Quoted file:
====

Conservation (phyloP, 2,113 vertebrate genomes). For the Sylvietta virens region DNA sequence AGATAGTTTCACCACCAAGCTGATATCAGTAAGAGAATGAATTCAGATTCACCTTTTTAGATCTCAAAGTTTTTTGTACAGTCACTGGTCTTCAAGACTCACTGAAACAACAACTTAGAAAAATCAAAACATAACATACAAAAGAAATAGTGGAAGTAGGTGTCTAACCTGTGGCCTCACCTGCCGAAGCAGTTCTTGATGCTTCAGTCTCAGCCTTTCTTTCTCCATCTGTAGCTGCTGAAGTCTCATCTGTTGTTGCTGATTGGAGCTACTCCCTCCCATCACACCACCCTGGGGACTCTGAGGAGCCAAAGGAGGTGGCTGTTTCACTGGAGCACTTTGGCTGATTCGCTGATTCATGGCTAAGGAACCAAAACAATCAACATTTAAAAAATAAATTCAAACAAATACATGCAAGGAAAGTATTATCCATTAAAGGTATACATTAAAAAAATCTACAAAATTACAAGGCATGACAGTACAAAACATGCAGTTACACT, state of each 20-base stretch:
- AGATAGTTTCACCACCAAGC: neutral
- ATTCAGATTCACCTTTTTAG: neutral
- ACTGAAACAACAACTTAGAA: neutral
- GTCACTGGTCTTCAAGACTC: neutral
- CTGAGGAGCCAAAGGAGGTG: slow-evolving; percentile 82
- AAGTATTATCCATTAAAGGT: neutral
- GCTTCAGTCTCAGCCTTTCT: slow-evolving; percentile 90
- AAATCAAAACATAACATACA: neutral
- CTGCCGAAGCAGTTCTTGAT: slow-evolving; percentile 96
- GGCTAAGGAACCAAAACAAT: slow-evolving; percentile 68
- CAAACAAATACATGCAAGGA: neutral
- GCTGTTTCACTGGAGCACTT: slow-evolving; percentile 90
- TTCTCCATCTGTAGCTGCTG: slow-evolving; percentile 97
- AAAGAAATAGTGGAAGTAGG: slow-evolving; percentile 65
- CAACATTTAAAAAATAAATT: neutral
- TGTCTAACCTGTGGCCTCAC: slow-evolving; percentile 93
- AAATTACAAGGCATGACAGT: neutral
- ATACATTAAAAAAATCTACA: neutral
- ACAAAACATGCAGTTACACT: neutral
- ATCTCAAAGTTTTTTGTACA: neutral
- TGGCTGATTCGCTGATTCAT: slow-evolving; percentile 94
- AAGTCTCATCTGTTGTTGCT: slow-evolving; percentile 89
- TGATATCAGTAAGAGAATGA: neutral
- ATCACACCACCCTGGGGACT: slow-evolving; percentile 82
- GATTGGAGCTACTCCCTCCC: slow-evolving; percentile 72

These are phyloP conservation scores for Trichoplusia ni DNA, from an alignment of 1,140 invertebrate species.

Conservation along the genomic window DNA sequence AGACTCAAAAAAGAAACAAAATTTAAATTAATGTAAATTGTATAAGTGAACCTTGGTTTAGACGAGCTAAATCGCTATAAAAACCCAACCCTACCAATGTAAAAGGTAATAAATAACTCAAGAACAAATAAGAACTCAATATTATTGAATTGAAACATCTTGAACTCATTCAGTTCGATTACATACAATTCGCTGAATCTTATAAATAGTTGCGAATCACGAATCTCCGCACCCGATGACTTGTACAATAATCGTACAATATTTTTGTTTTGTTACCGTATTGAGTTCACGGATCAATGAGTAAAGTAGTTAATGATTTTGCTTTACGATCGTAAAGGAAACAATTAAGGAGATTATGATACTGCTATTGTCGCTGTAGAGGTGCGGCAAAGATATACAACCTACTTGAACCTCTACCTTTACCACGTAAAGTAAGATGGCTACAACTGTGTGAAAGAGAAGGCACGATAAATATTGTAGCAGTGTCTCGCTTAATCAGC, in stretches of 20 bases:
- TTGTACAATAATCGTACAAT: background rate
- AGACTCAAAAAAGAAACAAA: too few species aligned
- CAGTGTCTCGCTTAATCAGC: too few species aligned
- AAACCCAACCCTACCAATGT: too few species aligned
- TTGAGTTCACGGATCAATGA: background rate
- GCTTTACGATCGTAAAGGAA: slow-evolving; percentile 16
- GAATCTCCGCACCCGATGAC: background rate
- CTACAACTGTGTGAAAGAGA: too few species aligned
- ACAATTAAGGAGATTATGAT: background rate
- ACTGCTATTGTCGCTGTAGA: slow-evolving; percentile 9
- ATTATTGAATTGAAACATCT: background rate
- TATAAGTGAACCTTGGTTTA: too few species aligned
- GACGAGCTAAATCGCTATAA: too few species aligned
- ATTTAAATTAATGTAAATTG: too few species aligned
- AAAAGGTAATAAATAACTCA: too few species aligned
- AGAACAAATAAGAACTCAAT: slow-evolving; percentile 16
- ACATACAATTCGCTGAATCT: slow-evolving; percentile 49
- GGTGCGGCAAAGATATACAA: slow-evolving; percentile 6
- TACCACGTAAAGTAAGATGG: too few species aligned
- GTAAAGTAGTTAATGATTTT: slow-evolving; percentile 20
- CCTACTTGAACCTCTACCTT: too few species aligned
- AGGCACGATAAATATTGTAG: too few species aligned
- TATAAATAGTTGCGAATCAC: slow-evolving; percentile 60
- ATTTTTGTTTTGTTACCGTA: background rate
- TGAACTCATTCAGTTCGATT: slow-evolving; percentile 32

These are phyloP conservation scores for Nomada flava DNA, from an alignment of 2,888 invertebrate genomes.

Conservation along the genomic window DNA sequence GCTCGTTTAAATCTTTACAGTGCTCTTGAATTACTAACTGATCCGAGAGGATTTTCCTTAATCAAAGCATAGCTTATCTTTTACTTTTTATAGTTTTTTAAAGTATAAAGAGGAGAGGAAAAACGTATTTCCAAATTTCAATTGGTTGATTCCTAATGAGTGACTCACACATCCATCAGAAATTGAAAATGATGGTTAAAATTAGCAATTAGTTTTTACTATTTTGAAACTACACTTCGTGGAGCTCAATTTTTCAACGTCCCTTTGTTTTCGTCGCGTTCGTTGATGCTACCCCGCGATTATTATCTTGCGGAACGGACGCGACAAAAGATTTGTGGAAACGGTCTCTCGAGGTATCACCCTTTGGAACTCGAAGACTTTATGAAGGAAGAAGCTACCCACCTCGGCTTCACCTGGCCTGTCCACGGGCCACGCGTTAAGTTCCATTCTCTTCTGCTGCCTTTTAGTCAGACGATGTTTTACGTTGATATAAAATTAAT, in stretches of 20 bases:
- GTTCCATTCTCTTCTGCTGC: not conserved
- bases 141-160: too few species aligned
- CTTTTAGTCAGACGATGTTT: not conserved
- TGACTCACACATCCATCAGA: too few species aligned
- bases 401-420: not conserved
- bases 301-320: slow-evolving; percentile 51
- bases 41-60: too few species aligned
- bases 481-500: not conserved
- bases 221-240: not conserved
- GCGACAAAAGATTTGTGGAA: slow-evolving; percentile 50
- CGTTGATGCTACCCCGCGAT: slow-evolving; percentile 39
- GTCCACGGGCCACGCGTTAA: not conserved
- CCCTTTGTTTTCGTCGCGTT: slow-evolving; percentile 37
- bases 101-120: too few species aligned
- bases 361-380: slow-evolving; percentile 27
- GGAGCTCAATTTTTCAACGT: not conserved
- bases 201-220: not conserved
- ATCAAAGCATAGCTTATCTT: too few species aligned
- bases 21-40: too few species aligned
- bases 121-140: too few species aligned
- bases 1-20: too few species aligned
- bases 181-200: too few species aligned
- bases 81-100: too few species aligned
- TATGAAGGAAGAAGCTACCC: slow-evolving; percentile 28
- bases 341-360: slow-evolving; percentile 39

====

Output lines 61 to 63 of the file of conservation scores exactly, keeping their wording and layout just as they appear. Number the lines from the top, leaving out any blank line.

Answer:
- bases 301-320: slow-evolving; percentile 51
- bases 41-60: too few species aligned
- bases 481-500: not conserved